What we learned: The Players

By Jason SobelMay 13, 2012, 11:10 pm

Each week, the GolfChannel.com team offers thoughts on 'what we learned' from the most recent events and news developments. This week we learned a lot about having to endure watching Kevin Na and his stop-start pre-shot routine.

I learned that there should be a new PGA Tour statistic: Money Putting. It would measure how much players win or lose on the final green of a tournament. Sure, there's more to professional golf than earning cash, but the 72nd hole is where players can breathe, take stock of the situation and know their bank statement can be helped by rolling one in. I also learned that as impressive as Rickie Fowler has been the past two weeks, he wouldn't want to check this stat right now. Tied with three others on the final hole, Fowler had a 7-foot birdie putt to claim solo second place. He missed it. The differential: Exactly $399,000. – Jason Sobel

I learned that Kevin Na is going to have to accomplish a lot on the course for fans to think of him in a positive light. Do a Google search on him and the following pop up: 'Kevin Na slow play'; 'Kevin Na 16'; 'Kevin Na whiff'. After watching this Saturday's bizarre incidents, we may soon see these suggested searches: 'Kevin Na psychiatrist'; 'Kevin Na and Steve Blass'. Na's growing reputation continued to go the wrong way this week. – Mercer Baggs

I learned pace of play is a deceptive problem. Kevin Na was thrust into the spotlight this week for his waggles, intentional misses and head fakes which drove fans and peers mad. 

Na handled it as best he could, deflecting some criticism with captivating candor and levity about what can be labeled a psychological malady. For as charming as Na was in providing color on his problem, the truth remains that it's still a problem.

Like trying to talk your way out of a speeding ticket, having a great story should not be an excuse for slow play. It should come with stiff penalties, even with $1.71 million to the winner on the line.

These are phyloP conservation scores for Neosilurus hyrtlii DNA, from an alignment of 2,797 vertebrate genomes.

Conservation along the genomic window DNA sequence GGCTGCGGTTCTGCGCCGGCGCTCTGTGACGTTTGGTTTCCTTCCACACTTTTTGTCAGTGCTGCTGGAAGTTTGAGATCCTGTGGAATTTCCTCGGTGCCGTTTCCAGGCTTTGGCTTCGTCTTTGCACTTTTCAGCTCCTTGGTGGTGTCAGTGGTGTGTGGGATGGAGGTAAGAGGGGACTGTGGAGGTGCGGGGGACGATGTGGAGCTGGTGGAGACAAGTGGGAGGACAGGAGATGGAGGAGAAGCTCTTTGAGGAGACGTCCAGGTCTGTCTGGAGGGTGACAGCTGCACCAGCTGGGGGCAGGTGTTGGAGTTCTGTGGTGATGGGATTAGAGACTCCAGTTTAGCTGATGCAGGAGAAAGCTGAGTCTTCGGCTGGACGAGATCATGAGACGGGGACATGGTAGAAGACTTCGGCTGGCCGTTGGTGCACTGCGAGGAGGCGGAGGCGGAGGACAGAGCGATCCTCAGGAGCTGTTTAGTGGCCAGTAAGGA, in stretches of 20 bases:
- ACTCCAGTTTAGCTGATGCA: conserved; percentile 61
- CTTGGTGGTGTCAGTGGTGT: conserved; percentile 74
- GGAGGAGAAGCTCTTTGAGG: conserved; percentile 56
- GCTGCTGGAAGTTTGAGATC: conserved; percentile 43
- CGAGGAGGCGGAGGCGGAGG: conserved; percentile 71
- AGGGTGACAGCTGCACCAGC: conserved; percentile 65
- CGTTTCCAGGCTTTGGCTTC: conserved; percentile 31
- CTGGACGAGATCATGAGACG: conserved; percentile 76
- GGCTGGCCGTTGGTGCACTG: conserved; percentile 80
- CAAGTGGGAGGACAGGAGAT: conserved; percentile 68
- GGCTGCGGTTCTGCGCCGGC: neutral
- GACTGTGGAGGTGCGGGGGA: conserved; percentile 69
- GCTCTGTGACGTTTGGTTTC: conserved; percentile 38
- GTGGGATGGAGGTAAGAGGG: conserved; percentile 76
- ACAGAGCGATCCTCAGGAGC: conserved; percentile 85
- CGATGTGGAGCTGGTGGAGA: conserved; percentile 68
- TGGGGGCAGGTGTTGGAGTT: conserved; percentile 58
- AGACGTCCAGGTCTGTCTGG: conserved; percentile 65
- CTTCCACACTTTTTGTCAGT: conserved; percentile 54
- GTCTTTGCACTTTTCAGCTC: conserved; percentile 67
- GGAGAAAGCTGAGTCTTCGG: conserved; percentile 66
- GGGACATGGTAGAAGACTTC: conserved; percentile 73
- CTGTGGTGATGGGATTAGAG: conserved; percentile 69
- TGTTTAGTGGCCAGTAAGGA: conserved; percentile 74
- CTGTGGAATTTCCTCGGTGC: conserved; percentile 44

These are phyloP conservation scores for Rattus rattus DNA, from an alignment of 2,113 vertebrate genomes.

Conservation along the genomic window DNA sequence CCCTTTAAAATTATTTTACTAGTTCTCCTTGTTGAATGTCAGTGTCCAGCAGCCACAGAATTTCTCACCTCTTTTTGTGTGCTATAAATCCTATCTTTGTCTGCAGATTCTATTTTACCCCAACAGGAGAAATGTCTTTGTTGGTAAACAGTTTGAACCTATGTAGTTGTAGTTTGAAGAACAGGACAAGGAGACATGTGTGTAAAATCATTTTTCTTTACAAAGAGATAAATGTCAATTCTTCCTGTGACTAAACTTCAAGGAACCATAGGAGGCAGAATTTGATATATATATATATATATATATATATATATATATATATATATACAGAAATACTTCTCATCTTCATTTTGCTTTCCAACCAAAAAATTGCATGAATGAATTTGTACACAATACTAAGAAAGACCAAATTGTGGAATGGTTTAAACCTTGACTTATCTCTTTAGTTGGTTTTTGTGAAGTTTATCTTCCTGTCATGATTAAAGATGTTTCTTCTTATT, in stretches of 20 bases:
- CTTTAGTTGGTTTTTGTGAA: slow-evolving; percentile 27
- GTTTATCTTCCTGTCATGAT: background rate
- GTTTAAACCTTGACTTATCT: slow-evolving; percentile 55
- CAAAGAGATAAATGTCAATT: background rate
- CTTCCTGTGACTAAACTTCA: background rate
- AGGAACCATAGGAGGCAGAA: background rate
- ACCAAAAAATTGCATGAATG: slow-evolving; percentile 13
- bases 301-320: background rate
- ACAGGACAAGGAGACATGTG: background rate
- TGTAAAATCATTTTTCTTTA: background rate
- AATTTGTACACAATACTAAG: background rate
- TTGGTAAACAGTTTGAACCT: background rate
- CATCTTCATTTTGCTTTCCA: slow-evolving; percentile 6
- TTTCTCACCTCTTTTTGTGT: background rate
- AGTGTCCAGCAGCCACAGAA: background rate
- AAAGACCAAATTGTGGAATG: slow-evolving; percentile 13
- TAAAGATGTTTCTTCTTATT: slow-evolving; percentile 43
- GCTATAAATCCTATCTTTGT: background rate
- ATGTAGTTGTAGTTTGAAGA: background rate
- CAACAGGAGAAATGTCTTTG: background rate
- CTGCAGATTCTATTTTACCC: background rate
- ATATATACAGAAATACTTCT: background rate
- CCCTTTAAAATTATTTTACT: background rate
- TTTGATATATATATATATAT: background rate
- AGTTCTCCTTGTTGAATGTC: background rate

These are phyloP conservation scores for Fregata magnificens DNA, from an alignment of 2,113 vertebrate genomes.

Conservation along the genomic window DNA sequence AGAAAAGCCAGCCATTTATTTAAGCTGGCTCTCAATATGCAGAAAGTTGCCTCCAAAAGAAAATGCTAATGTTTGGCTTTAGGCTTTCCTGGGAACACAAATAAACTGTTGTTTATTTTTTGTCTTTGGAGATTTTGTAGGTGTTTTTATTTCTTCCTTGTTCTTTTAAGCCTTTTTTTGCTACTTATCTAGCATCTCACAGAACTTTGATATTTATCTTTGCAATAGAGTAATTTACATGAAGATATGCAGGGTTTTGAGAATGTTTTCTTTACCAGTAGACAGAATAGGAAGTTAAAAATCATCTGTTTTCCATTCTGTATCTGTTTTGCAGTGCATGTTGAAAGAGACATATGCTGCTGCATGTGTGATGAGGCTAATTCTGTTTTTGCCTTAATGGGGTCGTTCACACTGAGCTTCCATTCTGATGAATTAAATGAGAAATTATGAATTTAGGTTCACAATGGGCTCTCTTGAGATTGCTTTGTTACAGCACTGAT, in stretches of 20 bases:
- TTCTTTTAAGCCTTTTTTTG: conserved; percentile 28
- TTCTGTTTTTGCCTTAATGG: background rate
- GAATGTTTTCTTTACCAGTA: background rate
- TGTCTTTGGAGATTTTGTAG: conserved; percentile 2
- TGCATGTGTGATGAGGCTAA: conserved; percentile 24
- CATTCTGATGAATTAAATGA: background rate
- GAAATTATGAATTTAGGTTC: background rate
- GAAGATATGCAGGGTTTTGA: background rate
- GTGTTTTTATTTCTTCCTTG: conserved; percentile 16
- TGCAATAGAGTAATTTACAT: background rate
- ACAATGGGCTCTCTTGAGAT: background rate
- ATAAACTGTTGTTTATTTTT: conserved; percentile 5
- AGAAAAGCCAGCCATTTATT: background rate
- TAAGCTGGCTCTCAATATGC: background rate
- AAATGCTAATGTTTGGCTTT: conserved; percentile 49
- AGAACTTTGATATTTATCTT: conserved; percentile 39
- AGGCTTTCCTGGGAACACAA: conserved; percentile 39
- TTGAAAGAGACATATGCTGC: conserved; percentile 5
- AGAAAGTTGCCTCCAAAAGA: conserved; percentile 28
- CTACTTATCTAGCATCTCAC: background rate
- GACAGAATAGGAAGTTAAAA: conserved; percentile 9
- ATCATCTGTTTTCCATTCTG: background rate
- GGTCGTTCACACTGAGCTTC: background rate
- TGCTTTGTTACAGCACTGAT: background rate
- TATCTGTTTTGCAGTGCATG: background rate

Na is working through a major swing change with coach Dale Lynch, and he will fight through the waggles as he gains confidence. Then he will charm us with his golf, not the wait for it.

Hopefully a year from now, Na will look back at this episode and laugh at how far, how fast he has come. – Ryan Ballengee

I knew Matt Kuchar’s smile was good, but I didn’t know it was this good.

It’s the most disarming smile in golf.

The wicked architect Pete Dye couldn’t wipe it off Kuchar’s face Sunday at The Players Championship. Dye’s demanding 16th, 17th and 18th finishing holes couldn’t either. Even Kevin Na couldn’t stop that smile with his neurotic pre-shot routine.

Here’s the thing about it: When Kuchar’s face lights up, an opponent’s soul darkens. That smile is trouble. Fans may love the little upturn of his lips, but fellow players must hate it. It’s a hungry fox’s smile. – Randall Mell

That TPC Sawgrass may not be the best venue to produce epic finishes. Just once since the move to May has there been more than one player from the top 10 in the world golf ranking in the top 10 on Sunday at The Players, but it is arguably the best stage in golf, as evidenced by eventual champion Matt Kuchar and Rickie Fowler’s birdie exchange at Nos. 16 and 17. Exactly what Pete Dye had in mind. – Rex Hoggard

John Hancock Pivotal Moments

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Weather extends Barbasol to Monday finish

By Associated PressJuly 23, 2018, 12:25 am

NICHOLASVILLE, Ky. - A thunderstorm has suspended the fourth round of the PGA Tour's Barbasol Championship until Monday morning.

Sunday's third stoppage of play at Champions Trace at Keene Trace Golf Club came with the four leaders - Hunter Mahan, Robert Streb, Tom Lovelady and Troy Merritt at 18 under par - and four other contenders waiting to begin the round.

The tournament will resume at 7:30 a.m. on Monday. Lightning caused one delay, and play was stopped earlier in the afternoon to clear water that accumulated on the course following a morning of steady and sometimes-heavy rain.

Inclement weather has plagued the tournament throughout the weekend. The second round was completed Saturday morning after being suspended by thunderstorms late Friday afternoon.